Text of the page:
The probability of a pregnancy resulting in a healthy live birth decreases as women age, particularly after age 35 years. The likelihood of a spontaneous conception decreases, whereas the risks of miscarriage and a range of late obstetric and perinatal complications increase. Assisted reproductive technology (ART) has allowed many couples who would otherwise be unable to have children to have successful pregnancies, but the age-related biological barriers to establishing an ongoing pregnancy that result from increasing maternal age have been difficult to overcome, even with transfer of multiple embryos. However, although multiple-embryo transfer increases the chances of pregnancy, it also increases the likelihood of adverse pregnancy outcomes, particularly those related to preterm delivery. In addition, ART is associated with an increased risk of adverse obstetric and perinatal outcomes compared with spontaneous conception, even with singleton pregnancies, although the relative contribution of ART vs the underlying cause of infertility to these outcomes is unclear. For couples unable to achieve a successful pregnancy through ART with autologous oocytes, presumably because of idiopathic or age-related declines in ovarian reserve, the use of donor oocytes provides an alternative to replacement of multiple embryos derived from autologous oocytes (or an additional option after unsuccessful cycles with multiple embryos). Although the use of donor oocytes increases the probability of conception and live birth in older women,7 studies of donor oocytes and the risk of adverse perinatal outcomes have provided inconsistent results.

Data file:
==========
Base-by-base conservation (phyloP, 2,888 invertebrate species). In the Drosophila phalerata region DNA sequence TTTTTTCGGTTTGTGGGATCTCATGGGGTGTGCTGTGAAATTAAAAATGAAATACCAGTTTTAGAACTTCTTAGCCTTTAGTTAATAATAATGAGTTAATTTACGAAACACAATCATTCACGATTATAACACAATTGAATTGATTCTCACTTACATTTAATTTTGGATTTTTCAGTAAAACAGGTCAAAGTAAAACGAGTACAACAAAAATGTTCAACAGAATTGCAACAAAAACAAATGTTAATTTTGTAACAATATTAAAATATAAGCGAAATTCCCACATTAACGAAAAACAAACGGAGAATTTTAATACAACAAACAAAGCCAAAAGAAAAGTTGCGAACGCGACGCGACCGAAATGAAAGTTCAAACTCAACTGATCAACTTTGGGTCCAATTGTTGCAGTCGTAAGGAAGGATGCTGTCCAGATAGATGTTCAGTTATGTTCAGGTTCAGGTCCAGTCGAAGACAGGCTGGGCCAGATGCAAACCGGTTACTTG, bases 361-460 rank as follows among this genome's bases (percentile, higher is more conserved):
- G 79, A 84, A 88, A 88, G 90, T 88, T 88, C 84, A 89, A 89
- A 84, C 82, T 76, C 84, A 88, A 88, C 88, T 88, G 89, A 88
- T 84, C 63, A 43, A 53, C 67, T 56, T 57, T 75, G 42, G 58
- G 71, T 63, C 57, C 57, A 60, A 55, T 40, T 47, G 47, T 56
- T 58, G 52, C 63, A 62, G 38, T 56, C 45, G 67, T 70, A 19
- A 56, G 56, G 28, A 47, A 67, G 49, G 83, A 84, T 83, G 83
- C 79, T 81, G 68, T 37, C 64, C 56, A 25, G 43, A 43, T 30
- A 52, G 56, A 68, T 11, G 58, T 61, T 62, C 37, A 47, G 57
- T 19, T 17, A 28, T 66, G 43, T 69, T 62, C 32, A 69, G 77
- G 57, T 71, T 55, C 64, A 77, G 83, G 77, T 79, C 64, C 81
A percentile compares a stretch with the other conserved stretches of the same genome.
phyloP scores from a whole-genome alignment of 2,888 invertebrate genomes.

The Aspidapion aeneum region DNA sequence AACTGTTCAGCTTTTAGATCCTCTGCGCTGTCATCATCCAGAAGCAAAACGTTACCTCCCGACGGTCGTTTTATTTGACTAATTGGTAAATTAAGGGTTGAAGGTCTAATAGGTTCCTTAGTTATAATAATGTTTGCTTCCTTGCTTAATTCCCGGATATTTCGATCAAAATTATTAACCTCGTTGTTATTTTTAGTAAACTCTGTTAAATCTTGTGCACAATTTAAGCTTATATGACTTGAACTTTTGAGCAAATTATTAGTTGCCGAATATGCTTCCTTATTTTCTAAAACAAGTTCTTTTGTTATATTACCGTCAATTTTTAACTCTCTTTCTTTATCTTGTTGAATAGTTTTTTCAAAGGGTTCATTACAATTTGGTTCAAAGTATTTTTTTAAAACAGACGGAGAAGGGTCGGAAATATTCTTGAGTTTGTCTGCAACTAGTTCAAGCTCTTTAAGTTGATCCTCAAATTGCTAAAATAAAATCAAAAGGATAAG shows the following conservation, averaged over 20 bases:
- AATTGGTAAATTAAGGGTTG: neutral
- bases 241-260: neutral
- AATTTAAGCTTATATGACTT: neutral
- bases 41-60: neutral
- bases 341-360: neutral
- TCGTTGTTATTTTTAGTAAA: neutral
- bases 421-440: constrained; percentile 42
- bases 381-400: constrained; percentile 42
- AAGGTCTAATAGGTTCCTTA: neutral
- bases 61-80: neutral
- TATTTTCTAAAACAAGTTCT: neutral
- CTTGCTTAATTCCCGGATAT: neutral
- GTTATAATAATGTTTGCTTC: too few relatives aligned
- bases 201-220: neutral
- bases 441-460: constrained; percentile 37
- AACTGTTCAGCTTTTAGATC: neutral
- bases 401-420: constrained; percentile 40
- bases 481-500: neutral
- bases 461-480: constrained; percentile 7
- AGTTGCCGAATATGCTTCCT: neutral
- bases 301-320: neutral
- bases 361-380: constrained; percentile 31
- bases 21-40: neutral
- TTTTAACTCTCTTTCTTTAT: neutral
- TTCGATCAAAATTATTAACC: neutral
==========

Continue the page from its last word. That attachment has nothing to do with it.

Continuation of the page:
Sources and FULL article: Outcomes of Donor Oocyte Cycles in Assisted Reproduction, JAMA, 17 Oct 2013
The prevalence of oocyte donation for in vitro fertilization (IVF) has increased in the United States – from +- 8,000 cycle attempts using donor eggs in 2000 to +/- 18,000 cycle attempts using donor eggs in 2010 – but little information is available regarding maternal or infant outcomes to improve counseling and clinical decision making.
Sources and FULL article: Trends and Outcomes for Donor Oocyte Cycles in the United States, 2000-2010, JAMA, 17 Oct 2013.
Sadly for many DES daughters having their own children is not possible! Many of us who have experienced miscarriages, want to have kids but are struggling or unable to…
More about DES pregnancy risks – Read DES studies on fertility and pregnancy.